First Drive: 2002 Chevrolet Trailblazer
GM's "Bigger Midsize" SUVs are worth the wait
GM has taken a shamefully long time to design larger replacements for the Chevrolet Blazer, GMC Jimmy, and Oldsmobile Bravada. But we're impressed with early-production models we drove recently.
First, the name changes: from Blazer to TrailBlazer and from Jimmy to Envoy. The Bravada name remains, but the Olds division won't; still, GM says the Bravada will be on the market for at least two years. We drove them all on snaking, cratered two-lanes ideal for exposing powertrain, steering, and chassis weaknesses.
GM offers class-competitive power and torque with but one engine choice: a 4.2L/270-hp all-aluminum DOHC inline-six. Matched to a four-speed automatic, it pulls grades with the ease and smoothness we've come to expect from big V-8s. But the tranny falls behind the latest industry standard: the competition is shifting to wide-ratio, five-speed automatics for crisper engine response, low-rev quiet, and better highway economy. The interiors are also a huge improvement over the existing models.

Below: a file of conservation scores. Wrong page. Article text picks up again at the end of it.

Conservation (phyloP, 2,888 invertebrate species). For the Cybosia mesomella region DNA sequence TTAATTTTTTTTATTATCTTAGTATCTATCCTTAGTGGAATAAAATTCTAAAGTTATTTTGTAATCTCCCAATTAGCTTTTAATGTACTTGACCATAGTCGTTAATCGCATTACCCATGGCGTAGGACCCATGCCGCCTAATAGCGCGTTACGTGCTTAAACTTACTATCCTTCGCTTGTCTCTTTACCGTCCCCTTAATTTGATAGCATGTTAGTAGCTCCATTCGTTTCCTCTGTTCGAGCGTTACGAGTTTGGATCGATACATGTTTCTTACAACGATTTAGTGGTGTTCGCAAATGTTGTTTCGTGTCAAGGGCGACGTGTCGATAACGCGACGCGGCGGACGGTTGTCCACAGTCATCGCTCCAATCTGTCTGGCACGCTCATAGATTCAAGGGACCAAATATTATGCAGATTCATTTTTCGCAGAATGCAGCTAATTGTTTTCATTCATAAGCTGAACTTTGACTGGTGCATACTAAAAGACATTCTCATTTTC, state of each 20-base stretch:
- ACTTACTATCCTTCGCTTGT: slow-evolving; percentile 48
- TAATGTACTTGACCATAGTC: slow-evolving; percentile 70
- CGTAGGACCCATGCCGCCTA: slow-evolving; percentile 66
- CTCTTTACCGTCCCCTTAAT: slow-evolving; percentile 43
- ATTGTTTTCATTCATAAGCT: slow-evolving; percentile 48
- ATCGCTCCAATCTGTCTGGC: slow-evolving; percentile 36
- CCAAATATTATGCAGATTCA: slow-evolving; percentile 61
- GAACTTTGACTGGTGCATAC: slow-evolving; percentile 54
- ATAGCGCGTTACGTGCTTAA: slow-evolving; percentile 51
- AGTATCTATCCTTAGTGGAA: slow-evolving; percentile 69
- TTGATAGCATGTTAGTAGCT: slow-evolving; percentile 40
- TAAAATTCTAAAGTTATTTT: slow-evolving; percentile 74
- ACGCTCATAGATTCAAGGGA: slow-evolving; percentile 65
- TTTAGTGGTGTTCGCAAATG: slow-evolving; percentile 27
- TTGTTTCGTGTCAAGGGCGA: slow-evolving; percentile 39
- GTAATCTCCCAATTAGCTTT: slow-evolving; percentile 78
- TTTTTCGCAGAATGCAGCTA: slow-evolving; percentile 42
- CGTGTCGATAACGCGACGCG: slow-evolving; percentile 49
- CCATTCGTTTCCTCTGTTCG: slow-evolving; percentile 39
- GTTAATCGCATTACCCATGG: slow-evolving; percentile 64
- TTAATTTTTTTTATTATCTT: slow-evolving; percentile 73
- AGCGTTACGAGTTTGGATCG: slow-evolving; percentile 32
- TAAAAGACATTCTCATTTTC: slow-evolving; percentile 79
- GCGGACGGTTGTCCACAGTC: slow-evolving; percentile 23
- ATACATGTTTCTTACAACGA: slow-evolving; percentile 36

Ride quality in these full-frame five-passenger SUVs is big-car smooth and solid, though the steering on the preproduction units was a little vague. The standard coil-spring suspension on the Chevy and Envoy weren't damped sufficiently, causing excessive rebound over very bad roads. No problem on the uplevel Envoy, which features rear air springs and higher shock damping rates, a setup that's also standard in the Bravada. Full road tests to follow.